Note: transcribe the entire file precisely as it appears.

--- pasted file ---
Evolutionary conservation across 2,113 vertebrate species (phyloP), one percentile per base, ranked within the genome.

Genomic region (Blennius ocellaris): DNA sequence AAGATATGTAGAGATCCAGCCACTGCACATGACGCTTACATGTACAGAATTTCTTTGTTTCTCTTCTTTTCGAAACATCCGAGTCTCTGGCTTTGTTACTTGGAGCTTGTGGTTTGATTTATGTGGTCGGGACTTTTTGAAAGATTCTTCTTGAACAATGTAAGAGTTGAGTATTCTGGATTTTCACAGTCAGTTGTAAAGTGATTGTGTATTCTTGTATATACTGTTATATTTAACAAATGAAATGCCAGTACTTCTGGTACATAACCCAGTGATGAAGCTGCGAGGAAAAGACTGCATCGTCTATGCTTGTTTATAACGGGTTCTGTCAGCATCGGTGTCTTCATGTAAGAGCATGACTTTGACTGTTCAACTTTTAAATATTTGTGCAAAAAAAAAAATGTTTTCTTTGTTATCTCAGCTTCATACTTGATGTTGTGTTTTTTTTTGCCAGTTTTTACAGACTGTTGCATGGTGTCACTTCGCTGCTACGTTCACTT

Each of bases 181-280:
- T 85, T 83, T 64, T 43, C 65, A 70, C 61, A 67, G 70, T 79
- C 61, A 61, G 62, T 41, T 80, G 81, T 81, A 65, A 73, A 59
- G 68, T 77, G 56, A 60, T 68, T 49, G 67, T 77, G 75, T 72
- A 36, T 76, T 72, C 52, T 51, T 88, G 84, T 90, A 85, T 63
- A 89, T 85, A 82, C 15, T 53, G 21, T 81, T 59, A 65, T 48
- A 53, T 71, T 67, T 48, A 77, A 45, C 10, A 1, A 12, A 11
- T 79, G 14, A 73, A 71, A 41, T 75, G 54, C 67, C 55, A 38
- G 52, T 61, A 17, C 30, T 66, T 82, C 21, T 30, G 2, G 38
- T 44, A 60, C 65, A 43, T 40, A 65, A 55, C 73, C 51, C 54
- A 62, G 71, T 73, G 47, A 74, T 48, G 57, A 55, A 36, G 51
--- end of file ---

Evolutionary conservation across 2,113 vertebrate species (phyloP), one percentile per base, ranked within the genome.

Genomic region (Blennius ocellaris): DNA sequence AAGATATGTAGAGATCCAGCCACTGCACATGACGCTTACATGTACAGAATTTCTTTGTTTCTCTTCTTTTCGAAACATCCGAGTCTCTGGCTTTGTTACTTGGAGCTTGTGGTTTGATTTATGTGGTCGGGACTTTTTGAAAGATTCTTCTTGAACAATGTAAGAGTTGAGTATTCTGGATTTTCACAGTCAGTTGTAAAGTGATTGTGTATTCTTGTATATACTGTTATATTTAACAAATGAAATGCCAGTACTTCTGGTACATAACCCAGTGATGAAGCTGCGAGGAAAAGACTGCATCGTCTATGCTTGTTTATAACGGGTTCTGTCAGCATCGGTGTCTTCATGTAAGAGCATGACTTTGACTGTTCAACTTTTAAATATTTGTGCAAAAAAAAAAATGTTTTCTTTGTTATCTCAGCTTCATACTTGATGTTGTGTTTTTTTTTGCCAGTTTTTACAGACTGTTGCATGGTGTCACTTCGCTGCTACGTTCACTT

Each of bases 181-280:
- T 85, T 83, T 64, T 43, C 65, A 70, C 61, A 67, G 70, T 79
- C 61, A 61, G 62, T 41, T 80, G 81, T 81, A 65, A 73, A 59
- G 68, T 77, G 56, A 60, T 68, T 49, G 67, T 77, G 75, T 72
- A 36, T 76, T 72, C 52, T 51, T 88, G 84, T 90, A 85, T 63
- A 89, T 85, A 82, C 15, T 53, G 21, T 81, T 59, A 65, T 48
- A 53, T 71, T 67, T 48, A 77, A 45, C 10, A 1, A 12, A 11
- T 79, G 14, A 73, A 71, A 41, T 75, G 54, C 67, C 55, A 38
- G 52, T 61, A 17, C 30, T 66, T 82, C 21, T 30, G 2, G 38
- T 44, A 60, C 65, A 43, T 40, A 65, A 55, C 73, C 51, C 54
- A 62, G 71, T 73, G 47, A 74, T 48, G 57, A 55, A 36, G 51